In life, when we have been given a welcome invitation, granted full accessibility, and are provided with unlimited resources with which to function and produce it is a clear and positive sign that we have been empowered, that we are in a good place; a place where we can be effective, confident, and maintain high functionality and expectations.
I am of course speaking directly of the eternal truths and foundational themes of Hebrews 10:19-25; atonement - redemption - reconciliation - regeneration - replication. In relatable terms; God in Christ has not only rescued us, but He has included us in His greatest plans. To do so He has welcomed us into His presence - assured us of our place at His table and His purpose for our life - equipped us with the gifts of His Spirit, and purposed us for the mission of His kingdom and the message of the Gospel to the world. These truths and themes generate hope and confidence in our faith and generate deep gratitude in our hearts that inspires and motivates us to love, to forgive, to show mercy and compassion, to live and confess life by faith in Him, and finally to serve in humility those who we desire to lead.
Any organizational, family, or community leader would be thrilled to lead from such a position of strength and confidence. That strength and confidence come to us from God the Father through the death, resurrection, and promise of Christ Jesus. The liberty to worship God comes to us in Christ, not from man - the freedom to live life without guilt, shame, and condemnation comes to us in His love, mercy and the forgiveness of our sin. We access the freedom to live this life in confidence, assurance, and gratitude in Christ - not in fear, insecurity, and constant apology because of the hostility and shame of hate and intimidation culture. No one has the authority to cancel Jesus...
Together we will unpack one of the historically eternal foundations of God's truth for His people - we are His people.
 Therefore, brothers, since we have confidence to enter the holy places by the blood of Jesus,  by the new and living way that he opened for us through the curtain, that is, through his flesh,  and since we have a great priest over the house of God,  let us draw near with a true heart in full assurance of faith, with our hearts sprinkled clean from an evil conscience and our bodies washed with pure water.  Let us hold fast the confession of our hope without wavering, for he who promised is faithful.  And let us consider how to stir up one another to love and good works,  not neglecting to meet together, as is the habit of some, but encouraging one another, and all the more as you see the Day drawing near.
Regarding basic historical context for the book of Hebrews one thing is certain. We are unlikely ever to be able to give specific answers to such questions as: Who wrote Hebrews? Where it was written? And to whom it was written? Written originally in Greek, Hebrews (the letter) itself does not give this information, and there is no textual evidence that it ever did. External evidence of authorship is unreliable and divided, and external evidence of the circumstances in which the letter was written is largely lacking. However, for those who are particularly interested, there are several reliable and reputable sources who have offered pathways of practical probability and logical thinking to place the writing of the letter in a specific time period. I am interested in that information, and have been for some time. I am well aware that many of you are not, and so for the purposes getting the intended meaning of the God-breathed Biblical text of Hebrews into our hearts and minds I am going to scratch the surface of a few of these historical issues and move on.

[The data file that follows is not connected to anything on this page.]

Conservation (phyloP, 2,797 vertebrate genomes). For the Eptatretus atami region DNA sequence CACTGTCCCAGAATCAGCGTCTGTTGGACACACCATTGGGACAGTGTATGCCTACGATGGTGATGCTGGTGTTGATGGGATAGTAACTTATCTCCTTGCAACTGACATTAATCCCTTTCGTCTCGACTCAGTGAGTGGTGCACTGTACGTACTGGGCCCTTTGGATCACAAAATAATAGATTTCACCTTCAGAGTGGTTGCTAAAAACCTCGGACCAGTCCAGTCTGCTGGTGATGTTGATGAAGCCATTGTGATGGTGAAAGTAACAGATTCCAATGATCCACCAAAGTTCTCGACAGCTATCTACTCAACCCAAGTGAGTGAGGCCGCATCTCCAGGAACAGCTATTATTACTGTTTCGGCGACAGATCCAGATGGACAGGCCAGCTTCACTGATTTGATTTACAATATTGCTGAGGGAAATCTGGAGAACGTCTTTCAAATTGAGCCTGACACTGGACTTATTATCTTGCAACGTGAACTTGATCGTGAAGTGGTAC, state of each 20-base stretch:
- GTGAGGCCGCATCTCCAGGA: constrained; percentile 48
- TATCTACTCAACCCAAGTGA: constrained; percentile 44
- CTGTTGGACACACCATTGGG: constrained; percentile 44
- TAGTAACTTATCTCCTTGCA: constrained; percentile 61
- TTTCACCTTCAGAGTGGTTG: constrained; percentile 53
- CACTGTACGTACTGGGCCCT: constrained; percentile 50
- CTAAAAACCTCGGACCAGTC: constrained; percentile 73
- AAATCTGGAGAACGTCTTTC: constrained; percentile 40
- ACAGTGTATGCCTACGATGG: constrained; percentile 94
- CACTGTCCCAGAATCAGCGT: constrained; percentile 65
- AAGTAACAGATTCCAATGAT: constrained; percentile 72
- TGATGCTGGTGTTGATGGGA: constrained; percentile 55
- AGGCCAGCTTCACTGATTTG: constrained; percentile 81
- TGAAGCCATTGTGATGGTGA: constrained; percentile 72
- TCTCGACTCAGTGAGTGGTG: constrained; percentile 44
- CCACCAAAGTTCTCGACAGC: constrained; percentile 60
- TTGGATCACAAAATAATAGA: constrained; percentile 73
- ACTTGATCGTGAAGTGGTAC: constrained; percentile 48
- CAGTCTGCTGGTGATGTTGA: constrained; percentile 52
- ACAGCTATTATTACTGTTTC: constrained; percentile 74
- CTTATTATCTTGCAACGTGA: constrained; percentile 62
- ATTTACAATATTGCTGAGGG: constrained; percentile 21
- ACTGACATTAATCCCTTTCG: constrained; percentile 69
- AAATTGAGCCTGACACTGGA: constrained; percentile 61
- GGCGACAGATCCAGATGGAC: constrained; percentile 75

At least thirteen potential authors have been theorized over the last twenty centuries including names like Paul, Clement of Rome, Luke, Barnabas, Peter, Jude, and my personal favorite - Stephen (ask me why). There is no generally acceptable evidence available and so the verdict is - author unknown. However, this did not prevent the early Church historian Eusebius, from including Hebrews as one of the 27 New Testament books canonized in 325 A.D.
"The Epistle which is inscribed to the Hebrews is received not only by the Churches of the East, but also by all Church writers of the Greek language before our days, as of Paul the apostle, though many believe that it is from Barnabas or Clement. And it makes no difference whose it is, since it is breathed out of the inspiration of the Spirit of God."
...Jerome 414 A.D.
There is no direct evidence of a specific audience for the book of Hebrews to have been directed at, or addressed to. The Hebrew centric content of the book reveals the knowledge level of both the author and the audience to be far above that of a novice or new believer. It also certainly appears by the content that both author and audience were well-versed in the religious history of God and the traditions of the lineage and lessons of His chosen covenant people. That might indicate Messianic Jews and then again, it might not.